Tesla Motors is positioned to get the largest tax credit grant of dozens of companies from a special California economic development program.
California officials are recommending that the Palo Alto electric car manufacturer receive $15 million of the $49.5 million in tax credits planned in the latest disbursement.
A vote on the deal by the state's GO-Biz California Competes tax credit committee is scheduled for June 18.
Tesla has been a major contributor to the state economy, said Tesla spokesman Ricardo Reyes, and accounted for $50 million in state tax revenue last year.
"This award reflects our commitment to create even more jobs and investment in the state," Reyes said.
Tesla and its chief executive, Elon Musk, have become adept at tapping into local, state and federal sources of money to grow the business.
A recent L.A. Times analysis of subsidies for all three companies headed by Musk -- Tesla, SolarCity SpaceX -- found that the company has received or secured commitments for $4.9 billion in government support. The figure underscored Musk's strategy of incubating high-risk, high-tech companies with public money. Tesla accounted for almost half of the total.
The figure compiled by The Times comprises a variety of government incentives, including grants, tax breaks, factory construction, discounted loans and environmental credits that Tesla can sell. It also includes tax credits and rebates to buyers of solar panels and electric cars.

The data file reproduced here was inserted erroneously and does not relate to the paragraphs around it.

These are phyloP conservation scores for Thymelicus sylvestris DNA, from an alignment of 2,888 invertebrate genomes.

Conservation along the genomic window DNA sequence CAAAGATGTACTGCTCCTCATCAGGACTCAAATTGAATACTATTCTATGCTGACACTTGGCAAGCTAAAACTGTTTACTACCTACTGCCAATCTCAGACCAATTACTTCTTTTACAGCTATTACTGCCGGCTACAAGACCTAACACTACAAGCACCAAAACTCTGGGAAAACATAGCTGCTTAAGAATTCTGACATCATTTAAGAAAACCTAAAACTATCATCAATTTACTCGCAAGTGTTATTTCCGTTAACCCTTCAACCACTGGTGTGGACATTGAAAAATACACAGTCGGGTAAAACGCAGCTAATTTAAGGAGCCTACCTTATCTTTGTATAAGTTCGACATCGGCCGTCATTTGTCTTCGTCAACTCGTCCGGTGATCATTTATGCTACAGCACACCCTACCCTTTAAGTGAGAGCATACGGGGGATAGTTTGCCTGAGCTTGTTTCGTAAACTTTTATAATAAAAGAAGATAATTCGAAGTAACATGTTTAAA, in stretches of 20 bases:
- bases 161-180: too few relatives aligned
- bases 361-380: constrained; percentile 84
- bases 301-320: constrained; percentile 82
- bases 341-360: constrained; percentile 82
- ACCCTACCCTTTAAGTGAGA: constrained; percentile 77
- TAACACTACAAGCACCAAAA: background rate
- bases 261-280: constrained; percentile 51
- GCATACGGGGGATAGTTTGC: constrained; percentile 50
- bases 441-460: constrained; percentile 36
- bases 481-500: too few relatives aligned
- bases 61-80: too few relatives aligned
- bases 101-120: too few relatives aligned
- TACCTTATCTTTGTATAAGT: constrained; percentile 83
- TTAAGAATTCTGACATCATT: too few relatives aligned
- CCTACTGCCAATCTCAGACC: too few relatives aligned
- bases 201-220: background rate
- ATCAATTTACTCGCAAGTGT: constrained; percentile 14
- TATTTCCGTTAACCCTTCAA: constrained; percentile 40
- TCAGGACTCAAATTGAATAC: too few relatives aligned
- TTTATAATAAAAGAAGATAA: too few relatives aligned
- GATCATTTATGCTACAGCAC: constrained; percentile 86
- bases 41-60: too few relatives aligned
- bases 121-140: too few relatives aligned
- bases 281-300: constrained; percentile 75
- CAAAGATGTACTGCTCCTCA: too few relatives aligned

This latest tax credit considered by California is tied to job creation. Companies can draw down the specific award amounts only after they hit employment milestones.
Tesla would get the full amount by creating 4,426 positions by 2019. The jobs must have a minimum annual salary of $35,000 and an average salary of at least $55,000. The contract calls for Tesla to collect $10.5 million of the incentives in 2019, after it has hired most of the workers.
The company has already made most of the hires, according to Tesla. The state is measuring from a base of about 6,500 jobs, but the automaker said Tuesday that figure is already out of date. It now has more than 9,000 workers in California.
That makes Tesla the state's largest manufacturing employer, Reyes said.
The automaker is growing rapidly and is hiring workers at several locations in California, including its auto factory in Fremont, where it plans to add a second model to its assembly line later this year and at its design studio in Hawthorne.
Although the Tesla credits would be the largest award from the latest round of funding by the committee, they amount to only a small portion of the $650 million that the state has allocated in targeted tax credits over the next four years.
The Tesla deal amounts to $3,300 per job. The GO-Biz program evaluates applications based on total jobs created, total investment, average wage and economic impact. Companies are exempted from paying state income taxes in the amount awarded.
Tesla has previously tapped California for tax credits and other economic benefits.
The state ponied up $90 million from the California Alternative Energy and Advanced Transportation Financing Authority. It is providing Tesla with another $126 million from the California Self-Generation Incentive Program to help launch the company's battery-based energy storage business.
It's also paid $39 million to underwrite the price of Tesla's Model S for California buyers. The car has an average price of $100,000 before the state chips in with a $2,500 rebate to subsidize the price of Tesla's Model S sedan.